6 tips for a healthy gut

Ivan Harnden, MD is a board-certified gastroenterologist. He serves as the System Chief of Gastroenterology at Inova. Dr. Harnden focuses on a collaborative approach and strategic vision aimed at enhancing patient outcomes and delivering outstanding GI care to the community served by Inova.

Keep your gut healthy

We’ve all dealt with gut issues at one time or another: from an upset stomach after eating spicy food, to trouble having a bowel movement, to butterflies in the stomach from nerves before a big event. Our overall gastrointestinal (GI) health is linked to the rest of our health in many ways. We take in nutrition through our gut which is essential to our daily lives, and our intestines and liver are vital in our metabolism.

GI health can affect our overall long-term health and it has a big impact on how we feel daily. In addition to primary GI diseases, poor GI health has been linked to many health issues, including cardiovascular disease, Parkinson’s disease and other neurologic conditions, and even our psychological health. Most of us know what it feels like to have an unhappy gut with bloating or discomfort and other digestive problems. We can have a positive impact on our health and how we feel through what we eat and by maintaining good gut health.

Exploring the gut microbiome

Over the last two decades the medical field has been exploring the gut microbiome – a set of genes from organisms living in the intestines – which is practically another organ in and of itself.  There’s still much to learn from this evolving field and it is not the only microbiome in our bodies.  We interact with bacteria, fungi and viruses in different parts of our body. Many of those live in our gut, and act as a vital part of our digestion and nutrition, even producing important vitamins.

The gut microbiome can help us as it works with the rest of our body and makes us healthier. It is an essential part of our body that interfaces with the outside world, impacting our nutrition, immune system, and overall health. If the microbiome falls out of balance, the result can mean GI and overall health problems. Despite extensive study of the gut microbiome, one problem in medicine at this point in our history is that not enough is known yet to understand how best to affect and manipulate the microbiome to achieve positive results.

Discover ways to maintain and improve your gut health:

  1. Eat enough fiber. The traditional American diet tends to run low on fiber. Most healthy adults should aim for 30 grams of fiber a day. You may benefit from taking an over-the-counter plant-based fiber powder supplement such as Benefiber, Citrucel or Metamucil. Some fibers are added to packaged foods (such as chicory root extract and inulin) and can cause bloating, so fiber powder supplements are typically recommended. Fiber acts as fuel for the bacteria already in the intestines and that helps to maintain healthy gut bacteria.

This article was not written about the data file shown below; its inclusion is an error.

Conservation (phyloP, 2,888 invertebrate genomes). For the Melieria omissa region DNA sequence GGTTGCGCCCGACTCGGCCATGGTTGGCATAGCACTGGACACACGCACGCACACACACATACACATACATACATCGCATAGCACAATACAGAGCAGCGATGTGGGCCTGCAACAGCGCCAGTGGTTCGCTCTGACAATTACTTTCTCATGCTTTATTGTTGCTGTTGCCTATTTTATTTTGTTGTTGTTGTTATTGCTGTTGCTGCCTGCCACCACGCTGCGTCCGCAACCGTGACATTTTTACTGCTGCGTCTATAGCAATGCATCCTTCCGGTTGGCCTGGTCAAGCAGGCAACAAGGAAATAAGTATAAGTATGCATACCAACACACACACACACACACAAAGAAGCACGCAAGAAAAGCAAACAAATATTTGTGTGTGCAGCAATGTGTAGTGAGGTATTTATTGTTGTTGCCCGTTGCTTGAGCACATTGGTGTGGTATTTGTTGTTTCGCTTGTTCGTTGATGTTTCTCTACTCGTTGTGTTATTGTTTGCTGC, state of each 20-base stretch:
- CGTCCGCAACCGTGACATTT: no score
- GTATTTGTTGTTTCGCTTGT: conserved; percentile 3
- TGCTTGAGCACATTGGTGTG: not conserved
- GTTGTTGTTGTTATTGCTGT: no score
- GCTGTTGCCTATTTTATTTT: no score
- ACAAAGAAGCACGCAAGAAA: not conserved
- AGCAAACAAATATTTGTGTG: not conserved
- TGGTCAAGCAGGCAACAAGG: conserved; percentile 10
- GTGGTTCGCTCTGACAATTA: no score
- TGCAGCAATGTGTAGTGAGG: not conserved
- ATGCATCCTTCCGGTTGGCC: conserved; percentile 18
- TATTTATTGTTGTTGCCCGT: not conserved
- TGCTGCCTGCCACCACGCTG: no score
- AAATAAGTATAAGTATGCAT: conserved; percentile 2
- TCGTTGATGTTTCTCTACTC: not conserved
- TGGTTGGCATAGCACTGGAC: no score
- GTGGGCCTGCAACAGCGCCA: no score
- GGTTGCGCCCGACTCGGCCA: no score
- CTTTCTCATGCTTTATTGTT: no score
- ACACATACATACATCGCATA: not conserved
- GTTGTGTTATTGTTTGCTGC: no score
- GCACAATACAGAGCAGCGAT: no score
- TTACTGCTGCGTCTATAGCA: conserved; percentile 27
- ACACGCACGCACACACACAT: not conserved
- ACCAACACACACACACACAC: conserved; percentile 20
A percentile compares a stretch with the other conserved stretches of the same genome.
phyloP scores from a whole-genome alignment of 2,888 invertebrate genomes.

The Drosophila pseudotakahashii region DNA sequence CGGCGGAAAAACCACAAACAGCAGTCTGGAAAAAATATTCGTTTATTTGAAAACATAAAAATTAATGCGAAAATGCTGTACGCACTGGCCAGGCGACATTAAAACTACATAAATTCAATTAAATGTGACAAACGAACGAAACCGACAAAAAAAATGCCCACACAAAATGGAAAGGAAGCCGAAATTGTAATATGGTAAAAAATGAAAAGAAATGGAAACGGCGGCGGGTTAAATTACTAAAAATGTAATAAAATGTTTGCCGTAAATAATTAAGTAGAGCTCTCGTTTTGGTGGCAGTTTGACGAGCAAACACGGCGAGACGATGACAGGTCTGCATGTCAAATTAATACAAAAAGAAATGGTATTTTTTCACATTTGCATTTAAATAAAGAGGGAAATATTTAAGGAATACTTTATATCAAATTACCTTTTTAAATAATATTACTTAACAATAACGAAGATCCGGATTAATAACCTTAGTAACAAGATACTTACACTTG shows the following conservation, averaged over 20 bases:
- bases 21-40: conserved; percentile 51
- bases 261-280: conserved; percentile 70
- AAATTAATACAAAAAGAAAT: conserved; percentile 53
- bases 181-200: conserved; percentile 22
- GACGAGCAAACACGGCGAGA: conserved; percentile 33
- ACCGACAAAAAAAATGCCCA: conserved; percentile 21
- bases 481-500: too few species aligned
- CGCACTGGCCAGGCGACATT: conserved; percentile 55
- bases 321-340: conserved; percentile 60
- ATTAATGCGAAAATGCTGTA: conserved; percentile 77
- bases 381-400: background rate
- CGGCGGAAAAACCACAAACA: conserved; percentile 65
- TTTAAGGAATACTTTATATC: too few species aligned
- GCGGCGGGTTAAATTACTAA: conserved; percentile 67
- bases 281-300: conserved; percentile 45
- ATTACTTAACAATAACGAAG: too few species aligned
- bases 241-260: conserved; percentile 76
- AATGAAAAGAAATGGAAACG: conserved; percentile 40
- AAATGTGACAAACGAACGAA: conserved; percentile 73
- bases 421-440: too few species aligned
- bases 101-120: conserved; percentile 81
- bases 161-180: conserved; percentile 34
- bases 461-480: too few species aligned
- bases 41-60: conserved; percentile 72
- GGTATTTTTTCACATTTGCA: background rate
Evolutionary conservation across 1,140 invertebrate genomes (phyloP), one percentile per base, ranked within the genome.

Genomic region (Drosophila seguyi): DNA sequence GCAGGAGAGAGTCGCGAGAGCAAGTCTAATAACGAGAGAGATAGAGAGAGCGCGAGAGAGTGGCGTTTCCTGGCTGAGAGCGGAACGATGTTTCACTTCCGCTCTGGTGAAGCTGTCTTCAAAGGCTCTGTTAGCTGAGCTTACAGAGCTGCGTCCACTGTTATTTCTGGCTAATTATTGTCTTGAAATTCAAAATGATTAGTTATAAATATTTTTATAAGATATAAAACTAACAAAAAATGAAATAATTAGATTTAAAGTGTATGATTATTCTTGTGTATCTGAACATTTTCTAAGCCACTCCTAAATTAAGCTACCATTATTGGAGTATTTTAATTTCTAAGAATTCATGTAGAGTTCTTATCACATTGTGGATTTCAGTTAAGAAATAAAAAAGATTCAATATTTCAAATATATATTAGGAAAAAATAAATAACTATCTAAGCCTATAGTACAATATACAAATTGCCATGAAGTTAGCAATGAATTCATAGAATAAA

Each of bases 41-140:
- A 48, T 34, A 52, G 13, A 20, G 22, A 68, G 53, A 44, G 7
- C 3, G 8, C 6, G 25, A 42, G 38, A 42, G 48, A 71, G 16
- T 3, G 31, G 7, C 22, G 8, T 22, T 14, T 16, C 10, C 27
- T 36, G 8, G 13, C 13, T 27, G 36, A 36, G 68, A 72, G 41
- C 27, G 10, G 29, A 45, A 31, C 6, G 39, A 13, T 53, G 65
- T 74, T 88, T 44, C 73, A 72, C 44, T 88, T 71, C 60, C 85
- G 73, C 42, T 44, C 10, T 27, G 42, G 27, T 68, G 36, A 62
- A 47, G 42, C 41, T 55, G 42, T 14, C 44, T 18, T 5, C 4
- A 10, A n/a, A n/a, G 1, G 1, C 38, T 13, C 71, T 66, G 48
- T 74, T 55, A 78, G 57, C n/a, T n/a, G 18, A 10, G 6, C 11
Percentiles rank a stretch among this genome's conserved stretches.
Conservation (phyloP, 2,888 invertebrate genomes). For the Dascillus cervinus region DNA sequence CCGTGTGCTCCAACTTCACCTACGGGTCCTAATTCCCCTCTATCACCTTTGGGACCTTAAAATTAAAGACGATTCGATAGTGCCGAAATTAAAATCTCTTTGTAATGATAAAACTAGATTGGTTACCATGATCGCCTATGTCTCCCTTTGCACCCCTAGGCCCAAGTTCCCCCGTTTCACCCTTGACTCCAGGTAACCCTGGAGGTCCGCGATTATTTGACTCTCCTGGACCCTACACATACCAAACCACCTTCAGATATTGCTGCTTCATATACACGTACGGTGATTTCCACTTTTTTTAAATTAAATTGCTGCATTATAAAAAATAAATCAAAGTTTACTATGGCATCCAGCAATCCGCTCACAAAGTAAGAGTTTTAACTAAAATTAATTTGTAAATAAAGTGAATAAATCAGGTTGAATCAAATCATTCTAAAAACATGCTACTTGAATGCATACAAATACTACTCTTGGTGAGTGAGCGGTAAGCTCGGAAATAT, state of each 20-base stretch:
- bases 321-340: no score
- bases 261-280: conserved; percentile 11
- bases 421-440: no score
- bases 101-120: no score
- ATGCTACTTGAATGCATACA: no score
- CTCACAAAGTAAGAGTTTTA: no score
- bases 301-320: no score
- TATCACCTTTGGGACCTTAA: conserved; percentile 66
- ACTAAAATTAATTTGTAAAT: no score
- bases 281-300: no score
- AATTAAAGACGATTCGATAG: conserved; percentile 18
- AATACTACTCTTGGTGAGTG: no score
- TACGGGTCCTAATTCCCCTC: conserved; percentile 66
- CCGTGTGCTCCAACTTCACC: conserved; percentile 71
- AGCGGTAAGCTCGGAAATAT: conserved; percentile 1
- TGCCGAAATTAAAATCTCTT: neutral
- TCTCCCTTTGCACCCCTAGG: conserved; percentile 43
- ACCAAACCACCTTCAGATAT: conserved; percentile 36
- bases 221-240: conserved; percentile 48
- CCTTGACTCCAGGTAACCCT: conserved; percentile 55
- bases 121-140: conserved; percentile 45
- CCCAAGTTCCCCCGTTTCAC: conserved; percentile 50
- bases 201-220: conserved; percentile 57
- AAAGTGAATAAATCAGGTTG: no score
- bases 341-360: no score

2. Eat more whole foods than processed foods. Lean towards a plant-heavy diet including vegetables, fruits and whole grains. These are part of a healthful diet that should be low in processed foods.
  3. Foods to avoid. Steer away from foods that are processed or packaged. Limit refined carbohydrates found in white rice, white bread and white flour and sugars such as high-fructose corn syrup which is present in cereal, baked goods, candy, soft drinks and canned fruit.
  4. Lose weight. If you’re overweight, talk to your provider about creating a plan focused on diet and exercise to help you lose weight. Starting off by avoiding processed snack foods and reducing your food portions can be extremely helpful.
  5. Manage stress. Your hormones and nervous system interact with the bacteria in your gut. Stress can affect this interaction by altering how bacteria work and how your gut functions. In addition, stress can negatively impact digestion and the gut microbiome itself. If you have irritable bowel syndrome you may be even more prone to painful flare-ups or uncomfortable changes in bowel movements. Regular exercise can reduce stress, promote digestion and help with bowel movements.
  6. Get enough sleep. Sleep is a restorative process for your body – a time for healing. It’s also vital to a number of hormonal cycles. Maintaining your circadian rhythm (your day/night cycle) is also essential. Getting plenty of quality sleep is crucial to help keep your body and brain functioning well. Insufficient and/or low-quality sleep can affect your cortisol levels. Cortisol is a stress hormone that impacts gut health and metabolism and affects inflammation and blood sugar. Cortisol levels that are too high or too low can lead to health problems.

Learn more about Inova’s gastroenterology care: https://www.inova.org/our-services/inova-gastroenterology

Leave a Comment